Candidate has the meaning given to it in section 93 of the Representation of the People Act 1983 (as amended) and means a candidate standing nominated at the election or included in a list of candidates submitted in connection with it.
6.3: Due weight must be given to designated organisations in coverage during the referendum period. Broadcasters must also consider giving appropriate coverage to other permitted participants with significant views and perspectives.
Designated organisations and permitted participants are those that are designated by the Electoral Commission.
For referendums different periods may apply. A referendum held under the Northern Ireland Act 1998 (as amended) begins when the draft of an Order is laid before Parliament for approval by each House. In the case of a referendum held under other Acts, the time at which a referendum period commences is given in the individual Acts. In the case of an Order before Parliament, the time will be given in that Order. In all cases the period ends with the close of the poll.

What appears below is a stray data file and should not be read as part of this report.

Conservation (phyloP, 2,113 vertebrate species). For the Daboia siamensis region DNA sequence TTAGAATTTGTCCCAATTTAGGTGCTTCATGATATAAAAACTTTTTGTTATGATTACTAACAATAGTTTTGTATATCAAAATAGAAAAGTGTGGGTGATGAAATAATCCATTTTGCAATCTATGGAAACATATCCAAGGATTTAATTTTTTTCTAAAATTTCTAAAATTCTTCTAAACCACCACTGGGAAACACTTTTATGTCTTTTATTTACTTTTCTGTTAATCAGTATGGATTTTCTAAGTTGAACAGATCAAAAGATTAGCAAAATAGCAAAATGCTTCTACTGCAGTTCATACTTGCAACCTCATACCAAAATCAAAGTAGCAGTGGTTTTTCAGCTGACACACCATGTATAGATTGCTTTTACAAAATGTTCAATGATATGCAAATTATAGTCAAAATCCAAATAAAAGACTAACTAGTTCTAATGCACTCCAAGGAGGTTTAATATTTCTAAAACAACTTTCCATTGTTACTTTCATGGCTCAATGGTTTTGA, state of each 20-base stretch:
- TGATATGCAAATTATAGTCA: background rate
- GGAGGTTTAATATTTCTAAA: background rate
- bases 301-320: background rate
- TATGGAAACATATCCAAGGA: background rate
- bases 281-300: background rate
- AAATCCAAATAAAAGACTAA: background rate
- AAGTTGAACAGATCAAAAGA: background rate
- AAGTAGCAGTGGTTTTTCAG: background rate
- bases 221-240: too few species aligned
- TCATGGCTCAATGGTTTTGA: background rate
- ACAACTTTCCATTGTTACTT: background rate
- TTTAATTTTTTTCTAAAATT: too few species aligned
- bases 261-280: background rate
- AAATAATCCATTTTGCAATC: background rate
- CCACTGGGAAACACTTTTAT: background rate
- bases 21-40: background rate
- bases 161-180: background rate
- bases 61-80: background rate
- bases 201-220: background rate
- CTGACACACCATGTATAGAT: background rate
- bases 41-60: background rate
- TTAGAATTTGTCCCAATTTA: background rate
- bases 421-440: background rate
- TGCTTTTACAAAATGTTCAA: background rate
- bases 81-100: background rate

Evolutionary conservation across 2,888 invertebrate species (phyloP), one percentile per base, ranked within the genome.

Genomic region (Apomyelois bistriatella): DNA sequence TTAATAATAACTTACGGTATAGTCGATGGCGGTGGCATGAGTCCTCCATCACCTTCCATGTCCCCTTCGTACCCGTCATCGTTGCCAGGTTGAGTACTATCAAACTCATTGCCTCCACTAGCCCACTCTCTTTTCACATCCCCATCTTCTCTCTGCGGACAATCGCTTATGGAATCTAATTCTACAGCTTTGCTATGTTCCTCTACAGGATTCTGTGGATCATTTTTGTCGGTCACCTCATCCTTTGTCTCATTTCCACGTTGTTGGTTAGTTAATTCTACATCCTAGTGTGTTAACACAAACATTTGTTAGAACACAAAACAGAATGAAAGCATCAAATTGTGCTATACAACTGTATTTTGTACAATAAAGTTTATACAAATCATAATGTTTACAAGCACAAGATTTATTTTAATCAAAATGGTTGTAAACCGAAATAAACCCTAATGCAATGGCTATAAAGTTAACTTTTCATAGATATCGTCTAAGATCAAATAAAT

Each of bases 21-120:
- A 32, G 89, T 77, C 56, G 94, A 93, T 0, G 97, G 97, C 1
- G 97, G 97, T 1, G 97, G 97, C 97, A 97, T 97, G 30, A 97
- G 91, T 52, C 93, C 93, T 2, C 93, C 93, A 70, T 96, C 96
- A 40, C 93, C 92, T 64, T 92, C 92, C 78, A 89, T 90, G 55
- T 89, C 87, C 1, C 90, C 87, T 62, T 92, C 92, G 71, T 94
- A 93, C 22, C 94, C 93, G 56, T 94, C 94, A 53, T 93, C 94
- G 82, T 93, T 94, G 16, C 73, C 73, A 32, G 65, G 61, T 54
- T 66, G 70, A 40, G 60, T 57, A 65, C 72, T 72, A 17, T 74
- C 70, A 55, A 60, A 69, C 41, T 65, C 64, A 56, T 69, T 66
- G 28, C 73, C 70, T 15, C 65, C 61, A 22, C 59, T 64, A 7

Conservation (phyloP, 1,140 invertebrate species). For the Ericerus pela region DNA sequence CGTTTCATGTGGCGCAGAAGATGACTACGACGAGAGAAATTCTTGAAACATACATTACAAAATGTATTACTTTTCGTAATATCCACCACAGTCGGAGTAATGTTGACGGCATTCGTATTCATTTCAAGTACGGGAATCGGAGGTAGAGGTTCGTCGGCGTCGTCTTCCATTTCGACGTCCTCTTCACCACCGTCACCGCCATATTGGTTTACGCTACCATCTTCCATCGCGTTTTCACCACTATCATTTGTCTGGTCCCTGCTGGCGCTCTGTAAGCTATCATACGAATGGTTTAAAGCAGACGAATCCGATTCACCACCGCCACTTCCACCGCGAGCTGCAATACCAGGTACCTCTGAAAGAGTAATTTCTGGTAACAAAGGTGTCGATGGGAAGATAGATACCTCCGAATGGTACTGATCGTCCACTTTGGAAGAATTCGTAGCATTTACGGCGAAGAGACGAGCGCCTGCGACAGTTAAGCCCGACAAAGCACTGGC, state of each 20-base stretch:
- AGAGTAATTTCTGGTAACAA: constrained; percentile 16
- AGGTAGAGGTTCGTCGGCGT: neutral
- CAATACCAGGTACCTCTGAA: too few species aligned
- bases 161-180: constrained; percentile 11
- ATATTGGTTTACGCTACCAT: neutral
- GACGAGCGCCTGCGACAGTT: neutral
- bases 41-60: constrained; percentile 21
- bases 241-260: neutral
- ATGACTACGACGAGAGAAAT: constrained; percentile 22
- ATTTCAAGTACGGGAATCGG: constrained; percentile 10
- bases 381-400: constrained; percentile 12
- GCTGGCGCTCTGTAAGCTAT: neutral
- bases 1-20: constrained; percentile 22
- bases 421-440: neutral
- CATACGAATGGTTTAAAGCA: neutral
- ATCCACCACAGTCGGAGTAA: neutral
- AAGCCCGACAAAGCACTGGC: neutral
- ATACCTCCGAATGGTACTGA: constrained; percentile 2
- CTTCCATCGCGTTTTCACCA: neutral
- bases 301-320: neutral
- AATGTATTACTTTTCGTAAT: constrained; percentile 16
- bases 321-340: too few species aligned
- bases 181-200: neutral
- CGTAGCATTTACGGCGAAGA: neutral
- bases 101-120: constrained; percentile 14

6.4: Discussion and analysis of election and referendum issues must finish when the poll opens. (This refers to the opening of actual polling stations. This rule does not apply to any poll conducted entirely by post.) BBC ODPS are not required to remove archive content for the period when the polls are open.
6.5: Broadcasters may not publish the results of any opinion poll on polling day itself until the election or referendum poll closes.
6.6: Candidates in UK elections, and representatives of permitted participants in UK referendums, must not act as news presenters, interviewers or presenters of any type of programme during the election period. BBC ODPS are not required to remove archive content for the election or referendum period.